Dean became an instant icon as an angry loner with a broken, toxic
family life where he is even feels alone when they are around. We
see this life, that suburban life is only so great, school and teens
getting raw and even violent. He lands up falling for a pretty gal
(Natalie Wood in one of her great performances) and they have a good
friend (Sal Mineo, also becoming an icon in more than one way) facing
uncertainty. Dennis Hopper shows up as one of the gang members, as
do great future character actors like Jack Grinnage (Kolchak:
The Night Stalker)
and Jim Backus (Mr.
is the emasculated, hen-packed husband in Dean's home.
created one of the most famous, biggest and most imitated films of
its time and as relevant as ever. The film is a time capsule, yet
parts of it are as relevant as ever and in some ways, sadly, more so
than it has been in a few decades. Everyone is in top form, but it
is Dean who carries the film and reminds us that we not only lost him
way, way too soon. We also lost one of the greatest actors in cinema
history. For Warner Bros. 100th Anniversary, it is one of the THE
key films to upgrade and reissue. Also, with Grease
getting a prequel TV series, that is yet another reason for this film
to return. Though some parts do not work for me, most of it does and
it is a must-see for all serious film fans,
include a feature length audio commentary track by Douglas J.
Rathgeb, author of The
Making Of Rebel Without A Cause
on both discs, while the regular Blu-ray adds Addition Scenes
(silent, some in color, others in black & white only), an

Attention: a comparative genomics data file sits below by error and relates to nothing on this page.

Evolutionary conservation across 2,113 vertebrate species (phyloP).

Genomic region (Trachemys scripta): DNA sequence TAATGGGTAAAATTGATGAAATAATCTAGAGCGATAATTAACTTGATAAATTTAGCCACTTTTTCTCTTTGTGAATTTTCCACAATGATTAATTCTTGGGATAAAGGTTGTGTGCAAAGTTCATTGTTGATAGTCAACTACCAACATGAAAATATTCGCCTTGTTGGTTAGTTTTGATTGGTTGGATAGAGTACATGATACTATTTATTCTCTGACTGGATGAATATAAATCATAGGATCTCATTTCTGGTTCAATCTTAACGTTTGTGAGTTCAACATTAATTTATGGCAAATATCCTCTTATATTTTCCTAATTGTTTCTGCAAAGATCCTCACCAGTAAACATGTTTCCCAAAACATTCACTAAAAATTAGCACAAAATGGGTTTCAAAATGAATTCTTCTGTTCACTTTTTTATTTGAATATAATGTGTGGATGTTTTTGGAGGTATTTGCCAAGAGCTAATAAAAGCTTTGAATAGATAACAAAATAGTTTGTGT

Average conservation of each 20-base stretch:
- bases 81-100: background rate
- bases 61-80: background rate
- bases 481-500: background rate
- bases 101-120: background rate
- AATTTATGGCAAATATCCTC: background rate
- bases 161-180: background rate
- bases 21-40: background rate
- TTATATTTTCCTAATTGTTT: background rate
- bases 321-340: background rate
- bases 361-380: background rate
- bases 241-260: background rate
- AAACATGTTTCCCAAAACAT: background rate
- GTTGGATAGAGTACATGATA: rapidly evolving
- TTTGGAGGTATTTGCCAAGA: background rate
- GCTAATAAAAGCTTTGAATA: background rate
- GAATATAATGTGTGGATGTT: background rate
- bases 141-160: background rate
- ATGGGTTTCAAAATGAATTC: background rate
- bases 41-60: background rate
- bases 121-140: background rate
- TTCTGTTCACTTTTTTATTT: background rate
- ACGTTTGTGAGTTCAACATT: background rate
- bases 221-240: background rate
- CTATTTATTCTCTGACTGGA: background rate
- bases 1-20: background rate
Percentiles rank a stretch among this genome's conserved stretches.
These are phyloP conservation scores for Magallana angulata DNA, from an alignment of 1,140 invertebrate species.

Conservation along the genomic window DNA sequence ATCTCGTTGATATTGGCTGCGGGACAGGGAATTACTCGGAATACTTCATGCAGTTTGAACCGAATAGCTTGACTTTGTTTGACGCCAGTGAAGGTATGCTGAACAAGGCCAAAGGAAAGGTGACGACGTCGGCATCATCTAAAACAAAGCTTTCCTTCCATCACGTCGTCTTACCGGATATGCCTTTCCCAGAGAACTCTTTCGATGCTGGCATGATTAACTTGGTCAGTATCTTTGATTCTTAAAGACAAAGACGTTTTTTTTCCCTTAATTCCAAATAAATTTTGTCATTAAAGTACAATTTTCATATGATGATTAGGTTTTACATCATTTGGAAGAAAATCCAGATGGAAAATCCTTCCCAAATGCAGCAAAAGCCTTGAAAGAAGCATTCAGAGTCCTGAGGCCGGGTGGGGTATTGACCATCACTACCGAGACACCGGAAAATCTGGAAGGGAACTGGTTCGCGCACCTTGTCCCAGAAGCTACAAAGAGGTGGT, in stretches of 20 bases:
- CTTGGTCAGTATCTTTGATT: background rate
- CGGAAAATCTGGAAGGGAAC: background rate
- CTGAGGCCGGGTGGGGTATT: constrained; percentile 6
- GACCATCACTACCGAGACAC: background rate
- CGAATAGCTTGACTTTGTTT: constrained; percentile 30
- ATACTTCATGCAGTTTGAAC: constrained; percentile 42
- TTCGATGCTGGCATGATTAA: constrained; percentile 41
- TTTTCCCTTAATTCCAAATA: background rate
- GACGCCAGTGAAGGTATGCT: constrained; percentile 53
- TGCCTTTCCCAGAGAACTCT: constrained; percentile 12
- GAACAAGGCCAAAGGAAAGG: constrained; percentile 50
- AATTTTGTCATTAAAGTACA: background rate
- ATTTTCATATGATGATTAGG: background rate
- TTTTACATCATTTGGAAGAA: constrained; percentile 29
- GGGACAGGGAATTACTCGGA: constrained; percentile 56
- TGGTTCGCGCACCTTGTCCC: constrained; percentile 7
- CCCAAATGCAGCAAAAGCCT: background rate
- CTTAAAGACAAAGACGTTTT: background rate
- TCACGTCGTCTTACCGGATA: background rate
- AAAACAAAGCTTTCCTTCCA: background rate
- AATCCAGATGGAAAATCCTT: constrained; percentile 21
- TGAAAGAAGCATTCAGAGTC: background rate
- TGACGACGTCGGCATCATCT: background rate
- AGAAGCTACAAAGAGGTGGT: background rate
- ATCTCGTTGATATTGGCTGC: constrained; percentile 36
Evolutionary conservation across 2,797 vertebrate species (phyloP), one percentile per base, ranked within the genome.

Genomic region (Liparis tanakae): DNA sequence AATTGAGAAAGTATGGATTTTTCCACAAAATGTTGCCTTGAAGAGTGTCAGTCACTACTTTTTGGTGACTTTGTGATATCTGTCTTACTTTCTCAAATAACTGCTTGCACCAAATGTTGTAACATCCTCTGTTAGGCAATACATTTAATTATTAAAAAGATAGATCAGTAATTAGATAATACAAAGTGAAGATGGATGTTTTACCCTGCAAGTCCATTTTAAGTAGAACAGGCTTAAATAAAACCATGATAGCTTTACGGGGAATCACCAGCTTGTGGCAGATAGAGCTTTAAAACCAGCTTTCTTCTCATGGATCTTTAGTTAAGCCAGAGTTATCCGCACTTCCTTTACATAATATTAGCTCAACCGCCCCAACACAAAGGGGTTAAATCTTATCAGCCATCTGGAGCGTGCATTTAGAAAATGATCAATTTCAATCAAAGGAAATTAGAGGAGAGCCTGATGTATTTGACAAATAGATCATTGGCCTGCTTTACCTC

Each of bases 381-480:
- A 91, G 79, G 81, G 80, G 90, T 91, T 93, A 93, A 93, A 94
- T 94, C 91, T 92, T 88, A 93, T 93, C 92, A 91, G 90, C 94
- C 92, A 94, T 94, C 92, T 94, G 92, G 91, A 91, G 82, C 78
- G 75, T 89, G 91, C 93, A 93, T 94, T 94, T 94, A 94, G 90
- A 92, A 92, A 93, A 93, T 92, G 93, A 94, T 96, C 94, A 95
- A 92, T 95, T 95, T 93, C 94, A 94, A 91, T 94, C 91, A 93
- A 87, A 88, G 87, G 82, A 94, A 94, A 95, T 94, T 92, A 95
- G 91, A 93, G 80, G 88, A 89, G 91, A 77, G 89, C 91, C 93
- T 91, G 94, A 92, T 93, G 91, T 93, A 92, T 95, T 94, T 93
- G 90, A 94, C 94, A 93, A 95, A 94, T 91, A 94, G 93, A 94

Original Theatrical Trailer,
Without a Cause: Defiant Innocents
Hopper: Memories From The Warner Lot
featurettes, three Screen Tests, Wardrobe Tests and three Behind the
by Yasuzo Masumura (Giants
(1966) is a war drama that captures the 1939 Japanese war with China
in horrific black and white detail. The heavy hitting film is
beautifully made and transports the viewer into a grim world based on
fact that is hard to believe existed. In the film, a nurse helps a
man with a morphine addiction along the backdrop of a horrible war.
The film would be interesting to be remade as a beautiful love story
amidst a world of horror.
film stars Ayako Wakao, Shinsuke Ashida, and Yusuke Kawazu.
new feature length audio commentary by Japanese cinema scholar David
filmed introduction by Japanese cinema expert Tony Rayns
All Angels Have Wings,
a new visual essay by Jonathan Rosenbaum
a Reversible Sleeve featuring original and newly commissioned artwork
by Tony Stella
we have Stuart
is the surprise hoot (from the Reagan Warner DVD set we reviewed a
long time ago), with the soon-to-be gutsy director Richard Brooks
co-writing this wild drama about the evils of the Klu Klux Klan. In
a role the Left still climbs the walls over, Reagan is the D.A.
[!?!?!?!] who intends to nail the Klan over murder. This begins with
a brutal murder witness by a woman (no less than Ginger Rogers) that
could put a real dent in the organization if she could successfully